Wednesday, August 28, 2013

Birding Pointe Mouillee on Lake Erie's West Shore

The famous "Cell 3" at Pointe Mouillee. A great place to view shorebirds!

For the last three or so years, I've tried to do some shorebirding in late August at Pointe Mouillee (pronounced "puent moi-yee" - French for wet point) in Rockwood Michigan. I've had some awesome shorebirds here in the past... Marbled Godwits, Red Knots, Buff breasted Sandpipers and Phalaropes. Its about 30 minutes south of Detroit but right across the river from Amherstburg [Google Map, Gov Site, Gov Map].

This huge 4000 acre wetland has a man-made dyke that the US Army Engineers are using to store contaminated sediment from the Rouge River. I've learnt from experience that if you go, you need to bring a bike, water, granola, hats... Be prepared for a rigorous journey, because you are biking like 4 Miles (6.5KMs). I find that even with hat, water and snacks, I somehow get heat stroke when I go, but maybe I'm just out of shape!
Snowy Egrets at Pointe Mouillee

A recent trip gave looks at some pretty good birds. Some highlights were 5 Snowy Egrets, 1 American Avocet, 3 Wilsons Phalarope, 4 Red necked Phalaropes, 1 Black bellied Plover, 1 White rumped Sandpiper, 10 Stilt Sandpipers, 2-3 Probably LBDs (no LLBs) ... I think I saw over 50 species on this trip!
Wilsons & Red Necked Phalaropes at Pointe Mouillee

Stilt Sandpiper at Pointe Mouillee

Avocet, Wilsons Phalarope & White rumped Sandpiper at Pointe Mouillee

Grebes and Coots at Pointe Mouillee
A birder that I met out there asked me if I use E-bird, and I replied... "I want to"... Its just so daunting. I must have seen over 50 species though!

I will try to bird Pelee on Labour Day weekend, and then frequent the Holiday Beach Migration Observatory heavily during the fall. I also have 5-6 bird postings on the back burner. I'm just really busy right now with work and night school. Stay tuned!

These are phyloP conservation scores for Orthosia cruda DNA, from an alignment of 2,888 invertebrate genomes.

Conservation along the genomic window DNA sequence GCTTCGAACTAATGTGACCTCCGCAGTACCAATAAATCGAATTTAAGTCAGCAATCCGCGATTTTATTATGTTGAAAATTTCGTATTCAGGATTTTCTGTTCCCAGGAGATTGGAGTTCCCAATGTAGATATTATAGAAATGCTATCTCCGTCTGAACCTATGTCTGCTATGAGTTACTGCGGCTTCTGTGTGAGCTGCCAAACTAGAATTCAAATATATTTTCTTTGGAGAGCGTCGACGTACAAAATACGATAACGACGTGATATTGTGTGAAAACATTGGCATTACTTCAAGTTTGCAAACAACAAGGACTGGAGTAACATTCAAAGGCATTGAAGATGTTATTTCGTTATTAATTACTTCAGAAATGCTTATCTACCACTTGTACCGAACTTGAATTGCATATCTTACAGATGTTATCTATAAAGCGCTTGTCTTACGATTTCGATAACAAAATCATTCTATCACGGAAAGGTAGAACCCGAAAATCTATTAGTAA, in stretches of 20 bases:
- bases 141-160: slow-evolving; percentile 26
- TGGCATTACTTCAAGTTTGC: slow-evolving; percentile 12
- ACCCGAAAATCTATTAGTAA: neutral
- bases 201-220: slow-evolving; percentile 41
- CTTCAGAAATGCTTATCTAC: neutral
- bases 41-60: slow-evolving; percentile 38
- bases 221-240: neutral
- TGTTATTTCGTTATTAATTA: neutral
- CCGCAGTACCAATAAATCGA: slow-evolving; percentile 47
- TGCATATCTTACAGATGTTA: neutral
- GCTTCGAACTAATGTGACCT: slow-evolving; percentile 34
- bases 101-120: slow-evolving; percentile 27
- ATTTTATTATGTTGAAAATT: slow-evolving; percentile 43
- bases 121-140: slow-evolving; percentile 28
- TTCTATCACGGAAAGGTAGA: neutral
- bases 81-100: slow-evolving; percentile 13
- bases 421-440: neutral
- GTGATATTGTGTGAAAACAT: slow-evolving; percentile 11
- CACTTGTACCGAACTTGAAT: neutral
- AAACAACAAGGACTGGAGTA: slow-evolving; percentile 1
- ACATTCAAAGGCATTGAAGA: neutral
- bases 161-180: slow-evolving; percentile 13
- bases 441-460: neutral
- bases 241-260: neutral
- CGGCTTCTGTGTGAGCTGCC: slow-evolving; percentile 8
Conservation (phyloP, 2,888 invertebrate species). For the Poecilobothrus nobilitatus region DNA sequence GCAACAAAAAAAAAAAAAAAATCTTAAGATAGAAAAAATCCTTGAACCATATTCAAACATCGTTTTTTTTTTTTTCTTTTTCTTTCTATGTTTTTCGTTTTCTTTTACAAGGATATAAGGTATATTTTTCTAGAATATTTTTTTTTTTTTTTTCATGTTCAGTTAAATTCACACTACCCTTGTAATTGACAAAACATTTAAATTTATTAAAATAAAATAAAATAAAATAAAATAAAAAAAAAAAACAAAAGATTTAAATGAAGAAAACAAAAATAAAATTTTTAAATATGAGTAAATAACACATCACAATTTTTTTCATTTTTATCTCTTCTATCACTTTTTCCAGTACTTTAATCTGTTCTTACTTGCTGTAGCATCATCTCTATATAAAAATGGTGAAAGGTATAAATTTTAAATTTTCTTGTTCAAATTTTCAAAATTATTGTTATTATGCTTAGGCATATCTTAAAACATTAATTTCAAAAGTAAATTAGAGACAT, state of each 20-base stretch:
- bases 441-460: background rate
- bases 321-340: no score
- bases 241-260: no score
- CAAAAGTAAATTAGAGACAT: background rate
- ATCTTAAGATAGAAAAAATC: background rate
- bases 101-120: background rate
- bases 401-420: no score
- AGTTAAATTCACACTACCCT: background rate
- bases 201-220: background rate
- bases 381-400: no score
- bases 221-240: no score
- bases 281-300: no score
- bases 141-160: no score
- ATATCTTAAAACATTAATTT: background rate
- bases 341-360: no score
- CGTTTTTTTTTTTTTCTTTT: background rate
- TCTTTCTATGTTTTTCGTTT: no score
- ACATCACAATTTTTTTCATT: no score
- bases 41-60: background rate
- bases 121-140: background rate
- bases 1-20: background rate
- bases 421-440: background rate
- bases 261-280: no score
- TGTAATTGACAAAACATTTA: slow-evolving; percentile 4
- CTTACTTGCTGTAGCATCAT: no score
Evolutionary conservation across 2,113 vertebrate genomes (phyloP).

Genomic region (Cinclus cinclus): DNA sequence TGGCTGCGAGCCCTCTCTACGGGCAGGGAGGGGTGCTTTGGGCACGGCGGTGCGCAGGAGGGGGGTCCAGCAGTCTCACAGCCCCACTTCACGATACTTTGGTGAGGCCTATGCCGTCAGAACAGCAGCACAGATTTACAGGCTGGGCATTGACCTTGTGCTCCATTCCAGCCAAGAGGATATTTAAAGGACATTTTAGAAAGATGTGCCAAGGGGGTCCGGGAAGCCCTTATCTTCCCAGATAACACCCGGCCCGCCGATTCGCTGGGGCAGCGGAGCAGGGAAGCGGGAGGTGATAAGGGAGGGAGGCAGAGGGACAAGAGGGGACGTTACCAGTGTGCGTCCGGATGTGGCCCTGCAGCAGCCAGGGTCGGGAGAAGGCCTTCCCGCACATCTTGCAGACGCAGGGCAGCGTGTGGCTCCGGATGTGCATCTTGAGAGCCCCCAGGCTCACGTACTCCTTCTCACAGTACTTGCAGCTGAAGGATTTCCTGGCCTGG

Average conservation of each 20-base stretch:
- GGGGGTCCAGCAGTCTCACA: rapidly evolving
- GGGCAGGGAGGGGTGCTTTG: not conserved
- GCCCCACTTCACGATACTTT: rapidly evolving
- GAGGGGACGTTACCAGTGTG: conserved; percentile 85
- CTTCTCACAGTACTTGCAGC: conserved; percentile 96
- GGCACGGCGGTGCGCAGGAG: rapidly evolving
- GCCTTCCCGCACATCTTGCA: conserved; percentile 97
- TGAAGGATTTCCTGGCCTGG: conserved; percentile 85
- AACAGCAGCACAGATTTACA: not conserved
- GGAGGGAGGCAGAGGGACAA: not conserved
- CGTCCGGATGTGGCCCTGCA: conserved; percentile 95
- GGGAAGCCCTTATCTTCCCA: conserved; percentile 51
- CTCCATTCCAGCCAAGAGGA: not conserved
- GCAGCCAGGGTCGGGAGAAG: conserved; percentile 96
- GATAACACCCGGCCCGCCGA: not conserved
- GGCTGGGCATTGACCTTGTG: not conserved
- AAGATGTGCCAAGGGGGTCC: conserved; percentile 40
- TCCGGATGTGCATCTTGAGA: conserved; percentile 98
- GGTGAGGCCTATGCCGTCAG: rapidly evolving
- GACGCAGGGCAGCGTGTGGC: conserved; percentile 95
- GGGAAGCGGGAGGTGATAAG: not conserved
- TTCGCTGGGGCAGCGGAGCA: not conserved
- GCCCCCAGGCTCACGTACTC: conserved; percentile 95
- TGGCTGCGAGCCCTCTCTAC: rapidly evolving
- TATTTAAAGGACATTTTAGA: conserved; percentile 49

Good birding!

Budding Birder

PS: I missed the Wheatley Brown Pelican, as I waited till Saturday morning to go see it (work). My son & I, along with Jeremy Bensette tried for it but found out it had gone back to Cleveland!

Curve-tailed Bush Katydid (Point Pelee)

Friday, August 16, 2013

Aberrant Azure

Last weekend, I went out to Pelee in an effort to meet up a few friends that were birding the park. I was late getting there and ended up walking west beach footpath on my own. I found this aberrant Summer Azure along west beach, oddly enough, on the same plant that hosted the Olive Hairstreak a few days before!  I later showed the image to 'A-Worm' and he quickly shattered my hopes of this being perhaps a silvery blue or maybe a cherry gall azure. He simply described it as being an aberrant Summer Azure. This blog [link] seems to have found the same aberrant version of this summer azure. The blog mentions that its not uncommon to have smearing or stretching in the ventral wing maculations of coppers, blues and hairstreaks.

Tawny Emporer on the Pelee Tram. I often see at least one good butterfly on the roof of the tram...
Giant Swallowtail
Later, I kayaked the Pelee Marsh. I've done this now for the last three summers in August, and  get a great chance to see some shorebirds up close. No major rarities this time around, although I guess a nice look at Wilson's Snipe is always nice.
Black Tern - Juvenile

Pectoral Sandpipers

Wilson's Snipe

Late August is a great time to get out and see shorebirds, or to visit a natural area and see the late summer wildflower show!

Good Birding!
Cylindrical Rough Blazingstar at Ojibway

Thursday, August 8, 2013

Olive Hairstreak at Point Pelee

Juniper Hairstreak at Point Pelee 
A recent posting on the Ontario Butterfly Watchers Google Group mentioned that an Olive Hairstreak was seen near the Point Pelee Visitor Center and it really got me wanting to try for it myself. I figured my chances of finding this butterfly, this late in the season was very small...Trying for it was basically a Lepidopterist's Leap of Faith. Another amazing thing about me finding this today was that I had my 1-year old son with me, so I was walking down the west beach path rockin' a stroller! Amazingly, my son simply fell asleep and did not get a single mosquito or fly bite. I think it was just too windy for either today! Upon leaving the trail, I did a quick tick check on my son, and noticed that he was covered in grass seeds. If you shook him off over some tilled dirt, you would have gotten a tall-grass prairie! Needless to say, it was very exciting to find this beautiful butterfly today. Thanks to Blake and Sarah (from PPNP) for advice on seeing this butterfly. I was looking at Junipers along West Beach but simply found this nectaring on a trail-side wildflower. I might have not seen it unless it alighted from one stem to another as I walked by.